Here are some of the notable quotes from around Major League Baseball this week:
"It was just one of those days when things worked out. You keep working hard, and talent's going to surpass bad luck at some point."
-- Milton Bradley on breaking out of a slump with a game-winning, three-run homer Tuesday night against the A's. (Seattle Times)
"To get through the things I've been through and get back out there and throw a game like that, I'm just really proud of myself."
-- Justin Duchscherer on getting his first win since July 2008. He missed last season due to clinical depression. (Oakland Tribune)
"You won't see it again either. I'll live on that one for a while."
-- Paul Maholm, Pirates pitcher, after making an acrobatic play on Tuesday night against San Francisco. (MLB.com)
"We knew coming in here they wanted to bring me and [Mark] DeRosa in here to be patient and see some pitches. I take pride in that."
-- Aubrey Huff on being second on the Giants with an average of 4.06 pitches per plate appearance. (San Francisco Chronicle)
"I was full of gratitude. I was deeply moved by everything that happened."
-- Hideki Matsui, now the Angels' designated hitter, on the standing ovation he received at Yankee Stadium when he received his World Series ring. (Los Angeles Times)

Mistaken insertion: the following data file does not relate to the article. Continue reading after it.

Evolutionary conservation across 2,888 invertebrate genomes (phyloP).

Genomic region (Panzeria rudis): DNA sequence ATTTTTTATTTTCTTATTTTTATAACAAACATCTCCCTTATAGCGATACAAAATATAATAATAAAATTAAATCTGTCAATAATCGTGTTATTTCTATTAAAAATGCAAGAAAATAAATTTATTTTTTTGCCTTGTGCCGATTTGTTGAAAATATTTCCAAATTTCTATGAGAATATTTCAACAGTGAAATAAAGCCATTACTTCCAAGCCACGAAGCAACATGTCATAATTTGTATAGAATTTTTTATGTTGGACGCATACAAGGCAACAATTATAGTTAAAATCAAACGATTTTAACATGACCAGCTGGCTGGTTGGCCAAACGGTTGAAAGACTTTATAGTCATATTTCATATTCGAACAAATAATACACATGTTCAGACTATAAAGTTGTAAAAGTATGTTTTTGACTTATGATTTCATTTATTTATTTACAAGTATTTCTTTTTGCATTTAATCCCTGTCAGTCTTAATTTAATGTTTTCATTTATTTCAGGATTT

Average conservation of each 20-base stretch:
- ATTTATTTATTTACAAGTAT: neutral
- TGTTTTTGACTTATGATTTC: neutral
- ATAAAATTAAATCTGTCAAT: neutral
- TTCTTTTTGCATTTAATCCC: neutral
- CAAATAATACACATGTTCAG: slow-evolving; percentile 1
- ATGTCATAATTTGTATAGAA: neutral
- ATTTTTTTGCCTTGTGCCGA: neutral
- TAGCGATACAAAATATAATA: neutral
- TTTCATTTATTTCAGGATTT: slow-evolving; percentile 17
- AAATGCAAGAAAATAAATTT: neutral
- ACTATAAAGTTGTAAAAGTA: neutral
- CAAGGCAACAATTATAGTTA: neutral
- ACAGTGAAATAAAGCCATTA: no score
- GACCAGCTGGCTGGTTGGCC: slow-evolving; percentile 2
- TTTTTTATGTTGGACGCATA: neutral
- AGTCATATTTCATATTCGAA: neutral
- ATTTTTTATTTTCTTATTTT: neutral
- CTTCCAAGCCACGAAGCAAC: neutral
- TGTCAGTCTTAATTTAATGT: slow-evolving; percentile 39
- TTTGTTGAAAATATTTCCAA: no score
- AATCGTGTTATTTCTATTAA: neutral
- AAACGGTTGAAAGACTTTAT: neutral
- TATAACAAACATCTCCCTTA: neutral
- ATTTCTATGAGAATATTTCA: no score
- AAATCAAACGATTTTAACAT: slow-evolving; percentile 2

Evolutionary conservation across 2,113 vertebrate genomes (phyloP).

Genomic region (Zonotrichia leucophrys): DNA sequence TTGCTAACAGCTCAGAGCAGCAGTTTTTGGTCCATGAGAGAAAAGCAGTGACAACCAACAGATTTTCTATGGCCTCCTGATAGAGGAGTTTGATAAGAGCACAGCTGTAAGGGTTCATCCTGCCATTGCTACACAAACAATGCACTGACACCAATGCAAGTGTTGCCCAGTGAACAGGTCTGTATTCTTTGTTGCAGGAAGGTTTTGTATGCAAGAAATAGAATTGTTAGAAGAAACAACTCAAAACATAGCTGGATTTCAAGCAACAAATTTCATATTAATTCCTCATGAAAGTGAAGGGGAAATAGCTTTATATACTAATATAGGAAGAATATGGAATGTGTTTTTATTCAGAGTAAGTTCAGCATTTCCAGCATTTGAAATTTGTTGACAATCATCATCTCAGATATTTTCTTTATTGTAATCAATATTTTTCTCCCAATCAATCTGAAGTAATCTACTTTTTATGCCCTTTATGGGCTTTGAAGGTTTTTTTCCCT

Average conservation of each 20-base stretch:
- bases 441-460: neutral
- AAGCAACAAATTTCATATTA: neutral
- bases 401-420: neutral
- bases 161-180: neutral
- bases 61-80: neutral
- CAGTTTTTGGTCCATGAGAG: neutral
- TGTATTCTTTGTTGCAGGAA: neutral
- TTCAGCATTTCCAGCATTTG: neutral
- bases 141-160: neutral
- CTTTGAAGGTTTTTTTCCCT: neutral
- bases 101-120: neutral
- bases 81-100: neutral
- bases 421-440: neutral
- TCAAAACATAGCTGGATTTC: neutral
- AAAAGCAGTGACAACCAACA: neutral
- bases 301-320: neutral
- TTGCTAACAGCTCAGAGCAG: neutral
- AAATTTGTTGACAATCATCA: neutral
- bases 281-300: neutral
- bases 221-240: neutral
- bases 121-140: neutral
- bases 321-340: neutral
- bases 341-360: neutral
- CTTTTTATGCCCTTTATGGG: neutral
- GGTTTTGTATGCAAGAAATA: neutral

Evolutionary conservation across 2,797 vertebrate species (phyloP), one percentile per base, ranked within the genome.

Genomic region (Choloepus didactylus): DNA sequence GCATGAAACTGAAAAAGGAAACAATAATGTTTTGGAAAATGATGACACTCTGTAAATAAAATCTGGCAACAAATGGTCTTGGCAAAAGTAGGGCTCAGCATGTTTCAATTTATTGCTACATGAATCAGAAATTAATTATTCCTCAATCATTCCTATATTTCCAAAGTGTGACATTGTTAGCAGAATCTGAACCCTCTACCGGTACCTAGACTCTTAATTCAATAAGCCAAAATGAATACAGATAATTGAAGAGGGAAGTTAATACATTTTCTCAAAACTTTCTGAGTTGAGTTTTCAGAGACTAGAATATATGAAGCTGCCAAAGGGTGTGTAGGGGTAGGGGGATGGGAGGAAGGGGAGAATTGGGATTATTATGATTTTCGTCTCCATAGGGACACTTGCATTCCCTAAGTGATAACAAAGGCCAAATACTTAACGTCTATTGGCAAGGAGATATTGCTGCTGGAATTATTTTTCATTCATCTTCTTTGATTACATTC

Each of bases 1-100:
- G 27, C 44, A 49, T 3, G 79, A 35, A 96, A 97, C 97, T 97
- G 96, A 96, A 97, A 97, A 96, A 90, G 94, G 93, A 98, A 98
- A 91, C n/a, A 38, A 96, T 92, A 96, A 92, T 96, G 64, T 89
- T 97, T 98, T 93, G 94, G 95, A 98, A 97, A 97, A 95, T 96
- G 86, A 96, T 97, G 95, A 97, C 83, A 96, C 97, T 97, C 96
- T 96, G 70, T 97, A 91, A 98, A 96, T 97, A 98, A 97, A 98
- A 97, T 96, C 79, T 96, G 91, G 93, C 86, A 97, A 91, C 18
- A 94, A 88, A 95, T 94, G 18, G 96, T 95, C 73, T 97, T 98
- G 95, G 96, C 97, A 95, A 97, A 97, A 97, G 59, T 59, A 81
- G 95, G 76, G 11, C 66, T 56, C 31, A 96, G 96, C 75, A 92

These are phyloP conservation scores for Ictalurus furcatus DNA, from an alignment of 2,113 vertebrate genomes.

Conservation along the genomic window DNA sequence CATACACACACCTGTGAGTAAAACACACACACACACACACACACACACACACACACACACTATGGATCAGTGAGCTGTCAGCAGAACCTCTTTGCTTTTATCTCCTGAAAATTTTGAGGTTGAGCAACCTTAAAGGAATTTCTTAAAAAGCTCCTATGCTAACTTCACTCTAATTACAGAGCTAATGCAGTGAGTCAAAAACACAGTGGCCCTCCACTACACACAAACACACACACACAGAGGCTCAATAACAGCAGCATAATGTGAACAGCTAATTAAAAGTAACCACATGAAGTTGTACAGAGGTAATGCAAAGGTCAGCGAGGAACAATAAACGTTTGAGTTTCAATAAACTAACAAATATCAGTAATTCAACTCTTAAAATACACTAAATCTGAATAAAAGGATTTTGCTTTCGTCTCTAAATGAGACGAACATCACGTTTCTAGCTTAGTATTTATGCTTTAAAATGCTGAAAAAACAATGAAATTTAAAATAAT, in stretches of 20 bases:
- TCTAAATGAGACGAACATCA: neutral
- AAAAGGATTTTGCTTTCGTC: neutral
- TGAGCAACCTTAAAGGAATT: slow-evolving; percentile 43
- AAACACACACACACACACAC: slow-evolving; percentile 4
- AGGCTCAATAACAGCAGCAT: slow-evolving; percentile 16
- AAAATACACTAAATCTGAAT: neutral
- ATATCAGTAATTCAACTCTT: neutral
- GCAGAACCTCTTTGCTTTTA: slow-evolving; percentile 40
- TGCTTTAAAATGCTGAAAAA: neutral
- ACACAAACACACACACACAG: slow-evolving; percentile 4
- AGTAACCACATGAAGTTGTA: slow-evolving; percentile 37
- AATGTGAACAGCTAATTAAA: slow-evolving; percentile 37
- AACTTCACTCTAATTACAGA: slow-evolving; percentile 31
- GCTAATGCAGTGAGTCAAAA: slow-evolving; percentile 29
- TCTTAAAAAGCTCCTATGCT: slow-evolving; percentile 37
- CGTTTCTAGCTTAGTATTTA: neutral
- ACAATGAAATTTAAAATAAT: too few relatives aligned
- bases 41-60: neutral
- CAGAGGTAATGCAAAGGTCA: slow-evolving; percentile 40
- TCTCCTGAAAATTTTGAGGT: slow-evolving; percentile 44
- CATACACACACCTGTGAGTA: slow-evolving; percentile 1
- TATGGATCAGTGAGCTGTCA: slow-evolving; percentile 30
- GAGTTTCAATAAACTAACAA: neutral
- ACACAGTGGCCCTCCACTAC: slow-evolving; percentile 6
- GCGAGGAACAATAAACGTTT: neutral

"I'm not saying he's old, but to take a year off at his age and come back strong, to still have the same speed and ability in the outfield, that's pretty impressive. The hitting is different. If you have that ability, it seems to last a little longer. But what he's doing in the outfield is tremendous."
-- Prince Fielder on Jim Edmonds' return after taking the 2009 season off. (MLB.com)
"Of course, you'd like to come in all the time with the bases clean, but I've never been one to panic with runners on base. I feel like I can execute all my pitches no matter the situation."
-- Aaron Laffey, Indians left-hander, on his new role out of the bullpen. (Cleveland Plain Dealer)
"I think that's the value that you take going through the struggles. You appreciate those good times when they come because you know you've been through [the bad]. That's part of the growing process."
-- Vernon Wells on his hot start at the plate for the Blue Jays. (Toronto Star)
"He looks the part of what you want in a No. 4 hitter, the size and the raw power that can change a game. Plus, he has great speed for a big man. ... The biggest thing is just to not put too much pressure on him. The potential is definitely there, but it's really unfair to him to put him in that category yet."
--San Diego's Matt Stairs on teammate Kyle Blanks. (San Diego Union-Tribune)
"I'm sure everyone's heard me say it, but he's been one of my favorite teammates I've ever played with. He's professional, he comes out here every single day ready to play, he never makes excuses whether he's not feeling good or he's feeling great. He goes out there and he plays.
"One thing you remember is when he broke his wrist, he apologized to his team for breaking his wrist. I'd never seen that before. I think it's only fitting that he's here for Opening Day, and I'm sure he's going to get a well-deserved standing ovation."